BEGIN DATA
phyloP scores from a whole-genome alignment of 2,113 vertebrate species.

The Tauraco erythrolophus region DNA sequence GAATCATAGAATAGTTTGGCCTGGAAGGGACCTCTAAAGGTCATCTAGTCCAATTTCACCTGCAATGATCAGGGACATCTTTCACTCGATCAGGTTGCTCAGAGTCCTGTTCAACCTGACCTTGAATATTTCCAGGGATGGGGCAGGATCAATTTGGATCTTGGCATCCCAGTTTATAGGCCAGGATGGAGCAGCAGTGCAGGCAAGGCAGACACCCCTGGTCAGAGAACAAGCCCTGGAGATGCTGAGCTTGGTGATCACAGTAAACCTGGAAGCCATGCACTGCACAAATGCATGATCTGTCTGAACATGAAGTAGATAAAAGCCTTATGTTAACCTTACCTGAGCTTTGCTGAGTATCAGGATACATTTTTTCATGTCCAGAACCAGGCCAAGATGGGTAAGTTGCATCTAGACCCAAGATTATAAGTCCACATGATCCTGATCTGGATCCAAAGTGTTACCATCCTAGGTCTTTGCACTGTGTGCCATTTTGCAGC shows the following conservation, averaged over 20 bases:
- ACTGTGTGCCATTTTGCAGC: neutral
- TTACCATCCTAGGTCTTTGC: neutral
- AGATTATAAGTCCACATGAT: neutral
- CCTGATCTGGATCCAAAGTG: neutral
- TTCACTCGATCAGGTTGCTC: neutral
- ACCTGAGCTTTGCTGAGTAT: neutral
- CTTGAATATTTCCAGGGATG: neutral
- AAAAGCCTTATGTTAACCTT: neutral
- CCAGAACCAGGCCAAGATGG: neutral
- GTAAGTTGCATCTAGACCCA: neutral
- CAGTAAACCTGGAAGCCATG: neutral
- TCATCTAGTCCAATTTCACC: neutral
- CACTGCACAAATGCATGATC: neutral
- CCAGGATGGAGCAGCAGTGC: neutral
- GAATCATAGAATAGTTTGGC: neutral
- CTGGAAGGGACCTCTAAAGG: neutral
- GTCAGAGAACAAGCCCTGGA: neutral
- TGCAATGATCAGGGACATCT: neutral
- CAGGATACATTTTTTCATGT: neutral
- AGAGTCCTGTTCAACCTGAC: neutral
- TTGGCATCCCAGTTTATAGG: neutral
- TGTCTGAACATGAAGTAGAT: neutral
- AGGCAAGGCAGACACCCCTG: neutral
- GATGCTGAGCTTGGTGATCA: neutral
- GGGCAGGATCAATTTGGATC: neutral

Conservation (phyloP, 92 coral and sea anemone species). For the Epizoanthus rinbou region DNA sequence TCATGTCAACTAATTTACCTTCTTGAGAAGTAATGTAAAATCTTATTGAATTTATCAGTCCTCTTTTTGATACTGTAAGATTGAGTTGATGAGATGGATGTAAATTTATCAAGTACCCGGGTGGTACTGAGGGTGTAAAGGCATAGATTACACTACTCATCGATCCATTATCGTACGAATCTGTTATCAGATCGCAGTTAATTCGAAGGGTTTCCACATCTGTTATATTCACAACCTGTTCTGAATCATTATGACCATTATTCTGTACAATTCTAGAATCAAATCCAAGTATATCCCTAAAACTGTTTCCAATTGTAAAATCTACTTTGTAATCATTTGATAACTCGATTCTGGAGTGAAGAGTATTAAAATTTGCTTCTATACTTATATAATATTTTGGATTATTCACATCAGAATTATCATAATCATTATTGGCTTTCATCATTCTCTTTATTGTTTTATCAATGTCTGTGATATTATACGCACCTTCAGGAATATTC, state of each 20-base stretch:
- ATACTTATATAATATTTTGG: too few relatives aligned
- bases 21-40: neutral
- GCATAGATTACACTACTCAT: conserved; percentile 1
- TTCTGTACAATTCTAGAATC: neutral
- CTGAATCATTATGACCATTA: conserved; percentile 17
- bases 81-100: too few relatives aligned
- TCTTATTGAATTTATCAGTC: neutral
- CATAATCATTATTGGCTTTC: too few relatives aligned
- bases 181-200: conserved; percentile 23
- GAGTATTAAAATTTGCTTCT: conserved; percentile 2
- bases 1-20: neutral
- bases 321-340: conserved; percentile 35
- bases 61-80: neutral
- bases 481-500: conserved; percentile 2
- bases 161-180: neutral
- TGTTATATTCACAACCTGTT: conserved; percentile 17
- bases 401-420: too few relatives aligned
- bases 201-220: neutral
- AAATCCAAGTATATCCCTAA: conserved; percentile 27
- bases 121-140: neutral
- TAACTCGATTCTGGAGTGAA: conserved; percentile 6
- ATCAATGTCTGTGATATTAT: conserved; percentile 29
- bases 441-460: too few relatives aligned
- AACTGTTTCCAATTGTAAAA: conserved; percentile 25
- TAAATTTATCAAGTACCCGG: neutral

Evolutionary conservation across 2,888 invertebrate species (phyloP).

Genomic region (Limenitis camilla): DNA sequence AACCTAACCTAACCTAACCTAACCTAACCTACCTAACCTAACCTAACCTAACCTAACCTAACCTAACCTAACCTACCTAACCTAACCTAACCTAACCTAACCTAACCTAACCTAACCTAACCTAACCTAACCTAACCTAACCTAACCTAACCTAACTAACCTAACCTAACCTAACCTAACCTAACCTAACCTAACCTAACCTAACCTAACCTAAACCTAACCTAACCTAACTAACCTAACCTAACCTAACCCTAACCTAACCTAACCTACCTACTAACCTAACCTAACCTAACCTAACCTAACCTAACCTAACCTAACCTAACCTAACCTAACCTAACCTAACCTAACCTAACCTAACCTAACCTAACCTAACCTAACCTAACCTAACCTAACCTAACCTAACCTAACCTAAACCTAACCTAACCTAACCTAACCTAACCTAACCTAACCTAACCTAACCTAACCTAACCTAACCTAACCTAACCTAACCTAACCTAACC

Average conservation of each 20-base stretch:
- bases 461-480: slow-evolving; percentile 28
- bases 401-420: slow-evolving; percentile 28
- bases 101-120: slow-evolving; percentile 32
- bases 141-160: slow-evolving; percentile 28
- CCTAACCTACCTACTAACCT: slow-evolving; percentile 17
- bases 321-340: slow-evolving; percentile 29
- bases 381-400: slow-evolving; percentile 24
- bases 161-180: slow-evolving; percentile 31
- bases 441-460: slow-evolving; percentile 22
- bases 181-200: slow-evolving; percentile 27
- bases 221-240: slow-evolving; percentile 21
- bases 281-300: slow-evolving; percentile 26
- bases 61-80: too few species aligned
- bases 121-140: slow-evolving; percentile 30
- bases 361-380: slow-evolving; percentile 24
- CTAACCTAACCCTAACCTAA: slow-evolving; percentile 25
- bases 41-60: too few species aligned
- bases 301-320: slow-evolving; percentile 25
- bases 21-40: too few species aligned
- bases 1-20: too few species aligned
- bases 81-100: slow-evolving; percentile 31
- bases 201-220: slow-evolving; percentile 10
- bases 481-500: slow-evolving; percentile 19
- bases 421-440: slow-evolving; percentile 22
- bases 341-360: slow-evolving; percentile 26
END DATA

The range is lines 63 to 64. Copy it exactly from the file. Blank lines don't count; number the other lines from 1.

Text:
- bases 381-400: slow-evolving; percentile 24
- bases 161-180: slow-evolving; percentile 31